Massage, which dates back as far as 3000 BC in India, is the manual application of pressure on the soft tissues, in a repetitive, rhythmical and fluid manner, varying in depth, intensity and technique depending on the requirements. There are two main responses involved, mechanical response of the tissue to the pressure and the reflex response when the nerves react to the stimulation.
Massage increases the blood circulation which helps to improve healing, reduce swelling and remove toxins after exercise and therefore aid recovery from muscle fatigue. The increased blood flow increases the temperature of the tissues making the connective tissue more flexible. The heat and increased endorphins can aid with relaxation.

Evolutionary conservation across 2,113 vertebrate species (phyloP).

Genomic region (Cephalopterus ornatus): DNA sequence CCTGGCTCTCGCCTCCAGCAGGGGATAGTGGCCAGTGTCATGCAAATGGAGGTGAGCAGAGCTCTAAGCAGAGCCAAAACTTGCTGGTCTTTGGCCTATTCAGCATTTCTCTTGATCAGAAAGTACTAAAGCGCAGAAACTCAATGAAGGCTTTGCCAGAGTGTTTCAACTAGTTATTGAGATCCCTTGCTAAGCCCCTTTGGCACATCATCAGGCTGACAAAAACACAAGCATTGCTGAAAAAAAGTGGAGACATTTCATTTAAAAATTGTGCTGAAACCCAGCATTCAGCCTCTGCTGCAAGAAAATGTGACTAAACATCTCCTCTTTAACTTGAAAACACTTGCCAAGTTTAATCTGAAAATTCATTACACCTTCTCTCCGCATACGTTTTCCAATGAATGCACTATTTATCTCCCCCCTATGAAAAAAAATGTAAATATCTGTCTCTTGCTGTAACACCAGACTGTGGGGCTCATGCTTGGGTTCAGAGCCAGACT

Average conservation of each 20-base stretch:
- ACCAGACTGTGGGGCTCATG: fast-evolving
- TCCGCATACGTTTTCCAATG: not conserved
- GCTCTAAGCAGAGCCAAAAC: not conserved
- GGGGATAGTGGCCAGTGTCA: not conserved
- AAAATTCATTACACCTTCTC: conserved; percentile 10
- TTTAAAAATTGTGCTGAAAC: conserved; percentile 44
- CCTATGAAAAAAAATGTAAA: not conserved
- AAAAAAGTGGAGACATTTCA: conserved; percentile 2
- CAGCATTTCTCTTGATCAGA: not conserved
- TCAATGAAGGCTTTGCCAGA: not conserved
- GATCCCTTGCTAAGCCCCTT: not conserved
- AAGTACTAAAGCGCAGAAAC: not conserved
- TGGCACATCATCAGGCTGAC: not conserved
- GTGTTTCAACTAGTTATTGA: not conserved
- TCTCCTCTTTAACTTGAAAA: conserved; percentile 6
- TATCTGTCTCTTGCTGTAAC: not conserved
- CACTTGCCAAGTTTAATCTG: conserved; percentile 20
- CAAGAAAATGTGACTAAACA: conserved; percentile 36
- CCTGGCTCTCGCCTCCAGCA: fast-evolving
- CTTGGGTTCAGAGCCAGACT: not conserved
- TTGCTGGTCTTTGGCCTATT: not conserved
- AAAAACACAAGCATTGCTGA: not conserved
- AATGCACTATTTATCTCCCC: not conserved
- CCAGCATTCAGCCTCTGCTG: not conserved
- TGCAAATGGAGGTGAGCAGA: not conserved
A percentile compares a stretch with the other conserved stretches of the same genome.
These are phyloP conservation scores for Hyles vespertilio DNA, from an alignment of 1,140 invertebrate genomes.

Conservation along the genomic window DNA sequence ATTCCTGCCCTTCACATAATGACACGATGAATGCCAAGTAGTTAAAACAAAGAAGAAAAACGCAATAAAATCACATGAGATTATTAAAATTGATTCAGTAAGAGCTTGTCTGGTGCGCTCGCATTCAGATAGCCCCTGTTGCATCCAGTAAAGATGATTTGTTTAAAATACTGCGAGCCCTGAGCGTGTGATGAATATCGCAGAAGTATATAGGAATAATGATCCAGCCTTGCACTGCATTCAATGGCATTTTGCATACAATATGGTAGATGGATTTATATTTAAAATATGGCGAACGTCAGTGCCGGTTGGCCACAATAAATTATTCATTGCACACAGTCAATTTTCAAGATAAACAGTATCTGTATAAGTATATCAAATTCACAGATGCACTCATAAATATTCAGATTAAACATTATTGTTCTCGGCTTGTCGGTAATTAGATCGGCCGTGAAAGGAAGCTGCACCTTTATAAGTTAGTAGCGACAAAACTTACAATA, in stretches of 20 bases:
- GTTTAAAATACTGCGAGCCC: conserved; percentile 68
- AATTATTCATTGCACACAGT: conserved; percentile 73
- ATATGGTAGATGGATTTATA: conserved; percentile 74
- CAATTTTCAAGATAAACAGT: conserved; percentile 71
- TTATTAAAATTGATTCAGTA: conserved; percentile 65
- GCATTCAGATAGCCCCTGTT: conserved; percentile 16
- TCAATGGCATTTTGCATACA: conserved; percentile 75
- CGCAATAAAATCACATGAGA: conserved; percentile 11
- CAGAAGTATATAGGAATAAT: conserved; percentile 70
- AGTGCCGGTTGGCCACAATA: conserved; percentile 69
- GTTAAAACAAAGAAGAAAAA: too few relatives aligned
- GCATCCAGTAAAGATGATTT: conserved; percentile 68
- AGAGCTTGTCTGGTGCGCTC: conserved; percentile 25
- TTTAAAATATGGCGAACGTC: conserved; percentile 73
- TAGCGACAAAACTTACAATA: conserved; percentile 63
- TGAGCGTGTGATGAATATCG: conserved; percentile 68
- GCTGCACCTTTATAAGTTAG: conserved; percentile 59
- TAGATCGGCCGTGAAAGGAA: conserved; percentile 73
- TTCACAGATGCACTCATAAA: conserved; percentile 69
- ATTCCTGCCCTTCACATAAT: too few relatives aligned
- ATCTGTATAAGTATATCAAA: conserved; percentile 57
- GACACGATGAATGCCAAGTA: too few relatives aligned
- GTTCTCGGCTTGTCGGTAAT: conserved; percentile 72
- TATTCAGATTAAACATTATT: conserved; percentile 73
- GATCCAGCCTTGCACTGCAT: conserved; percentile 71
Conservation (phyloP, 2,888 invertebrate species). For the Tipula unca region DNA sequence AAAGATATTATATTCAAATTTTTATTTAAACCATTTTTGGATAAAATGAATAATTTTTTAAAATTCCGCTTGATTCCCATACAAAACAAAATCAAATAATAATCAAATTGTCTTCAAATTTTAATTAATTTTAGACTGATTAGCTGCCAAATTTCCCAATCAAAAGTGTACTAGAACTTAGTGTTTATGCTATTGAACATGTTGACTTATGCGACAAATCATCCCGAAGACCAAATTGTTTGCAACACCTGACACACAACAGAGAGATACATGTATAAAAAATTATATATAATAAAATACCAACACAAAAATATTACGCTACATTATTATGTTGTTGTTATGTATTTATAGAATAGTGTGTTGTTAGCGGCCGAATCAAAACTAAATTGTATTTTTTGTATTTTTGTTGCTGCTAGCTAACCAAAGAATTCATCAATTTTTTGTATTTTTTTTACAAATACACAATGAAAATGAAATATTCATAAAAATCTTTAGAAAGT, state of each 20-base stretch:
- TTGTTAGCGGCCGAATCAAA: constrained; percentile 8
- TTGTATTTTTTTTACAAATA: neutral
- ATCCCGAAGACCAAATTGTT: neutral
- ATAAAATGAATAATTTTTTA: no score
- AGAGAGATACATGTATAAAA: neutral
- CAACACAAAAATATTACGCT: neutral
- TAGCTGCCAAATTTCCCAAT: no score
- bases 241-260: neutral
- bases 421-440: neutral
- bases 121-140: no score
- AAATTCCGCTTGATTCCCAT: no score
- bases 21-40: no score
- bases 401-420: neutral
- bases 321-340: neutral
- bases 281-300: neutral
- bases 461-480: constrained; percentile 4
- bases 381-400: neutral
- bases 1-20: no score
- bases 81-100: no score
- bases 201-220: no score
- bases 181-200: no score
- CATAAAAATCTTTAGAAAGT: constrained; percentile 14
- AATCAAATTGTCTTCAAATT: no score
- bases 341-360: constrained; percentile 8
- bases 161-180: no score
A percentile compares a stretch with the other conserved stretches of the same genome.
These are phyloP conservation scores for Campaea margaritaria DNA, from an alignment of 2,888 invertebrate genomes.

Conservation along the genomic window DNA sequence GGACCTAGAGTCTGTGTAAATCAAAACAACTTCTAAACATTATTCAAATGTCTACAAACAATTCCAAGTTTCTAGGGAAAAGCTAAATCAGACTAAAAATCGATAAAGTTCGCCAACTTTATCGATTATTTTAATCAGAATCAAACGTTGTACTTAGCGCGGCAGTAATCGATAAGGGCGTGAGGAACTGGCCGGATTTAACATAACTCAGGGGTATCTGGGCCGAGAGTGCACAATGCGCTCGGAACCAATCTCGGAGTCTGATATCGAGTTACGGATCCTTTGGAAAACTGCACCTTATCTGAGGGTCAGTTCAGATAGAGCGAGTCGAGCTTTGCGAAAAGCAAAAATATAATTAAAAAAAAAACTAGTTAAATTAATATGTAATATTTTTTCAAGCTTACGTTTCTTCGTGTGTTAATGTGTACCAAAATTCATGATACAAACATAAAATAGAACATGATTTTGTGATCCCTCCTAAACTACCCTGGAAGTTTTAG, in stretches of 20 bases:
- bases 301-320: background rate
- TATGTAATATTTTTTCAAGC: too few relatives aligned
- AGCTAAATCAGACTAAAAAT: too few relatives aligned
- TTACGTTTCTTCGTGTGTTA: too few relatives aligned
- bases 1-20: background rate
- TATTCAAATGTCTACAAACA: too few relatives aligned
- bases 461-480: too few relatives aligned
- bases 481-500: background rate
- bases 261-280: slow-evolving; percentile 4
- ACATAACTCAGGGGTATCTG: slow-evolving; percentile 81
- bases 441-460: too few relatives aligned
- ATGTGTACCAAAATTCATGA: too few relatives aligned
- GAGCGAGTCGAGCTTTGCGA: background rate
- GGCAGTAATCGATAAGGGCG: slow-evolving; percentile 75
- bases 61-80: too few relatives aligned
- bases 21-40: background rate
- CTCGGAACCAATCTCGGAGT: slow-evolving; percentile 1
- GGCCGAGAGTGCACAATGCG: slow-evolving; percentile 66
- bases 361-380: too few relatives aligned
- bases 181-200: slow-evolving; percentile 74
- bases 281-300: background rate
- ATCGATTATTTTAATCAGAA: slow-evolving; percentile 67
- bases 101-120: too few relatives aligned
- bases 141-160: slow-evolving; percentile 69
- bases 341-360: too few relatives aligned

Improved joint mobility
Improved muscle function and flexibility
Reduced muscle fatigue
Improved blood circulation
Improved lymphatic drainage
Improved skin circulation
Improved intestinal function – massage increases peristalsis in the large intestine, helping to relieve constipation, colic and gas and it stimulates the activity of the parasympathetic nervous system, which stimulates digestion.
Improved urinary output
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